There has been a 60% rise in the number of nurses contacting the Cavell Nurses’ Trust asking for financial help since the summer.
The charity, which gives money and support to nursing professionals when they are experiencing financial hardship, said it had received 231 enquiries in November, compared to 143 in August.
“Too many nursing professionals are facing hardship on a daily basis”
Taking 2016 as a whole, a charity spokesman said it had seen a 40% rise in enquiries from the 1,400 it received during 2015.
“We’ll be very close to 2,000 for 2016 by the end of December,” he told Nursing Times.
The figures follow recent research by the charity that revealed that nurses, midwives and healthcare assistants are twice as likely as the public to suffer financial hardship and deprivation.
As previously reported by Nursing Times, a survey found that 55% of respondents could not afford to replace broken furniture like beds and 19% could not afford to own two pairs of all-weather shoes.
Trust chief executive John Orchard said: “Sixty per cent more people asked for our help in November compared to August.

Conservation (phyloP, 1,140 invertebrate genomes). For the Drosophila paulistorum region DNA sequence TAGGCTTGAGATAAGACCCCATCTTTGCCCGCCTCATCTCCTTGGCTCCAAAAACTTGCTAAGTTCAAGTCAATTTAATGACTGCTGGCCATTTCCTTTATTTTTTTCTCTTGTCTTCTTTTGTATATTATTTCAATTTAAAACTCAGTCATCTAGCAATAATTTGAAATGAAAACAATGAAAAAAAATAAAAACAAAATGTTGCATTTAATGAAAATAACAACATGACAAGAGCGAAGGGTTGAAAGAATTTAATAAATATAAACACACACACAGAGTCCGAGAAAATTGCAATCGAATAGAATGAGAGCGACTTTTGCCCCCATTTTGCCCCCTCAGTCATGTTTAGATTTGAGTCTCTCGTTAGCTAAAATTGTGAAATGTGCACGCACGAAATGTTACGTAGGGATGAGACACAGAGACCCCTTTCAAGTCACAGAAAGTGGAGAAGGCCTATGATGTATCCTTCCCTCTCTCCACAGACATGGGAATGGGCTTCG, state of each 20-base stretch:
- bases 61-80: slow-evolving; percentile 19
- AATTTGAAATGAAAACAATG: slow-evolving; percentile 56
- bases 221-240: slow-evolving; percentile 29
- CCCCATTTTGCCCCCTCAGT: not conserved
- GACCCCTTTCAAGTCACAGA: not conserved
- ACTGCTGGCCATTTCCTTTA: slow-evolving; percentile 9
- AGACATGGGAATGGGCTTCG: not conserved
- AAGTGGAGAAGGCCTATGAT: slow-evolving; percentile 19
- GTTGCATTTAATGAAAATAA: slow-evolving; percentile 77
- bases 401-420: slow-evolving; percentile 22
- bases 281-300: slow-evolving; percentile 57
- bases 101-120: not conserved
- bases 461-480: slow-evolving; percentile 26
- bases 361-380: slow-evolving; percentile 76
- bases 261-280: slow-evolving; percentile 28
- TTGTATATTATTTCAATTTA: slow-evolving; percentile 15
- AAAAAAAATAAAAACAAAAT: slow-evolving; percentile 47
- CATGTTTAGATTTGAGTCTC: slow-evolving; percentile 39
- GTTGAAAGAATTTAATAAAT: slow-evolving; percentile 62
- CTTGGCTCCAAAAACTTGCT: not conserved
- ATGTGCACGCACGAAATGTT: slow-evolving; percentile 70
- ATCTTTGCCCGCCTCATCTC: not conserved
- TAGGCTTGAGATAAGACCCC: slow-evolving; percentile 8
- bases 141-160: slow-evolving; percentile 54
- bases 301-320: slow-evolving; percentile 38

“It’s very clear that too many nursing professionals are facing hardship on a daily basis. We think this is appalling,” he said.
Nurses’ charity reports 60% spike in calls for financial help
“Many of the amazing people we help are ‘just about managing’. Then a crisis in their own health or a financial shock, like a boiler breaking, a child needing a new bed or a relationship breaking down means they can’t cope,” he said.
Mr Orchard added: “Every day in every corner of the UK, nurses are giving their all to care for their patients and too many of them are struggling to make ends meet.”
He called on employers, organisations and companies to contact the Cavell Nurses’ Trust in the run up to Christmas in order “to be here for nurses”.
Ruth, a midwife from Norfolk, is one of the nursing professionals that has been helped by Cavell Nurses’ Trust.
She said: “As a single mum, working 15 hours a week just wasn’t manageable. I also got a job in a local café but it still wasn’t enough. I needed to pay my rent, make sure my son was all right and it was just before Christmas.”
The charity said it helped Ruth and her son to stay in their home and ensured she was able to continue working as a midwife.